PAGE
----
Citing your Sources
Your professor says that you need to make a bibliography or list of resources for your paper. What do you do?
A bibliography is a list of sources about a certain topic. When a student writes a paper, the instructor of the class often wants the student to include a list of sources that were used when writing the paper. The items in the list are put in the form of citations. A citation is a way to describe all of the main publication elements of the source that was used. Citations to journal articles typically include the author, article title, journal title, volume number, page number(s), and date of the article. Citations to books usually include author, title, publisher, and date.
The instructor sometimes tells students to follow a certain citation “style.” This means that the format of the citations should follow the rules that are laid out in a publication called a style manual or citation manual. There are a few style manuals that are used very often in classes at UNI. These include The Publication Manual of the American Psychological Association (usually referred to as APA); the MLA Handbook for Writers of Research Papers (often referred to as MLA); and the Chicago Manual of Style. There are also some other popular manuals such as the manual called Turabian, which is based on the Chicago Manual of Style. Copies of all of these manuals are kept at the Reference desk and the Reserve desk for use within the library. Sometimes there are also copies in the Stacks, and those copies can be checked out of the library.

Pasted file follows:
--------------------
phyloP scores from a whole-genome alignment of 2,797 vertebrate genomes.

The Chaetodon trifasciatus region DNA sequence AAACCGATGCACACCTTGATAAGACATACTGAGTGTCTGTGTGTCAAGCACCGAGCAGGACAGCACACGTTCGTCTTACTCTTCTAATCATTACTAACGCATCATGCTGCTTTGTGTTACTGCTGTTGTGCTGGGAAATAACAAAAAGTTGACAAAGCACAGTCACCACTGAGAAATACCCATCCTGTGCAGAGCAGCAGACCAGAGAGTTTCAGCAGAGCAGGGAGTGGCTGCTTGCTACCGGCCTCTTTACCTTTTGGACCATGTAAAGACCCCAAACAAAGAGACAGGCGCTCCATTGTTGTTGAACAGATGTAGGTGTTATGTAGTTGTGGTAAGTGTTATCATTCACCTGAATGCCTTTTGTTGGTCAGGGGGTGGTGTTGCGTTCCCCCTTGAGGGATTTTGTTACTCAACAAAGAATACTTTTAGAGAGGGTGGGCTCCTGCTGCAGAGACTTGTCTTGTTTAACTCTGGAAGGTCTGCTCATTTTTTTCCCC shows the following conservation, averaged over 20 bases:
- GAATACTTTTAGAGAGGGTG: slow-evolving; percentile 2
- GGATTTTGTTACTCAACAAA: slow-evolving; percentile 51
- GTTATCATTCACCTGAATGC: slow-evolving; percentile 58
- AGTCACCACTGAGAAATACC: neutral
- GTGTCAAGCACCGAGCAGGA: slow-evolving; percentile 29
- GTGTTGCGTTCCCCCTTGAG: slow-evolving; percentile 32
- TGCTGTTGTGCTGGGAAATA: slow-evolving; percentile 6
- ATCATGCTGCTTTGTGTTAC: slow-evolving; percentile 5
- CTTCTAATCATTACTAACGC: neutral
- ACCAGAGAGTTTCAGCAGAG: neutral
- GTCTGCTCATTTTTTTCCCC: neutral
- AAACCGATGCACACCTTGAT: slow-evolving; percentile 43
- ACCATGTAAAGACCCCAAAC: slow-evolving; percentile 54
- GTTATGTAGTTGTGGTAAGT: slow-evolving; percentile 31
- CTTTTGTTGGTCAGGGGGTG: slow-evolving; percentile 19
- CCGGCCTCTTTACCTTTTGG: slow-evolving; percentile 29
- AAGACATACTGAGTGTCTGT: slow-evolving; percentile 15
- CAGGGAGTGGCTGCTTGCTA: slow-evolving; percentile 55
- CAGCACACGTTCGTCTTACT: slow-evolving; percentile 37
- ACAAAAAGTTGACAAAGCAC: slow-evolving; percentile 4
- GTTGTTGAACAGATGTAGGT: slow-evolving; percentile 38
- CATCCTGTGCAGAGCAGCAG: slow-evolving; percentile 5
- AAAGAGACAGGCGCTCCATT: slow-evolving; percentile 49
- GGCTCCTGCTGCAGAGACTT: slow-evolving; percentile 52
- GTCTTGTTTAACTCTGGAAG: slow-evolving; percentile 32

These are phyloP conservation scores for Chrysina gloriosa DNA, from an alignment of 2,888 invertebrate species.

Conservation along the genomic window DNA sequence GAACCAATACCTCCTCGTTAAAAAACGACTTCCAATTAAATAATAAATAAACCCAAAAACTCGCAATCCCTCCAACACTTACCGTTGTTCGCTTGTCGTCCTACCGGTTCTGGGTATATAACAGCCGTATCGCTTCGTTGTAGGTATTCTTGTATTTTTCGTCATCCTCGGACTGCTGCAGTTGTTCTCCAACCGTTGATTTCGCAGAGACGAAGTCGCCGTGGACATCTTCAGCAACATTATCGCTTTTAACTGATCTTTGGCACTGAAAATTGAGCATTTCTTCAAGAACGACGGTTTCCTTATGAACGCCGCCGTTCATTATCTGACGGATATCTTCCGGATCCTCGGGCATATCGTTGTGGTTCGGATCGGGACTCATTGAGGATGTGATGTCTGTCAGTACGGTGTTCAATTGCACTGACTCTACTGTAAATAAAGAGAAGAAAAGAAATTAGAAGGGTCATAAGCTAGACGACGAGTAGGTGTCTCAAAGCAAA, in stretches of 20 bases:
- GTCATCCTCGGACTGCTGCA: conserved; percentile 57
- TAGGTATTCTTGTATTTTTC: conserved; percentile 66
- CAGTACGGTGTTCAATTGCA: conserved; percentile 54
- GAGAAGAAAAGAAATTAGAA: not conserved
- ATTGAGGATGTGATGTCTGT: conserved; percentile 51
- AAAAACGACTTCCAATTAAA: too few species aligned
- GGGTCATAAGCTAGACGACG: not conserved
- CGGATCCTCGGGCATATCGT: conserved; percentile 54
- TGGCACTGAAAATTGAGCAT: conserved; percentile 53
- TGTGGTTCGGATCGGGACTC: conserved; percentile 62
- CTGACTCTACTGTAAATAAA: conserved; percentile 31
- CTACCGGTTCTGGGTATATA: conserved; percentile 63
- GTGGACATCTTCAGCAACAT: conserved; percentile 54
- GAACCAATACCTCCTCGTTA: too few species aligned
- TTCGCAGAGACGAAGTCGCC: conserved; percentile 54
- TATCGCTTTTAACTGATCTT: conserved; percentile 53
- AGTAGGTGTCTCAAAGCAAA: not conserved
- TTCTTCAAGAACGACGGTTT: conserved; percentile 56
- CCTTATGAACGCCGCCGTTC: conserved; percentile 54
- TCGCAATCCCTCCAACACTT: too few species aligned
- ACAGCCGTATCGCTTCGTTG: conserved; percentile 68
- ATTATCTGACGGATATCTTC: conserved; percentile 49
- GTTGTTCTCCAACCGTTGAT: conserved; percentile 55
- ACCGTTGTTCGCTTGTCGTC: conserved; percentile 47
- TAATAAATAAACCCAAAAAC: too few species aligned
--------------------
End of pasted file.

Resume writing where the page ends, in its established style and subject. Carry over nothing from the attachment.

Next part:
Panther Prowler, and some individual databases, also include suggested citations from some of the major style manuals when looking at the search results. Although these are useful, they are computer generated and so should always be checked against the individual manuals, which sometimes have specific rules.
Rod Library also provides links to online guides to citation styles.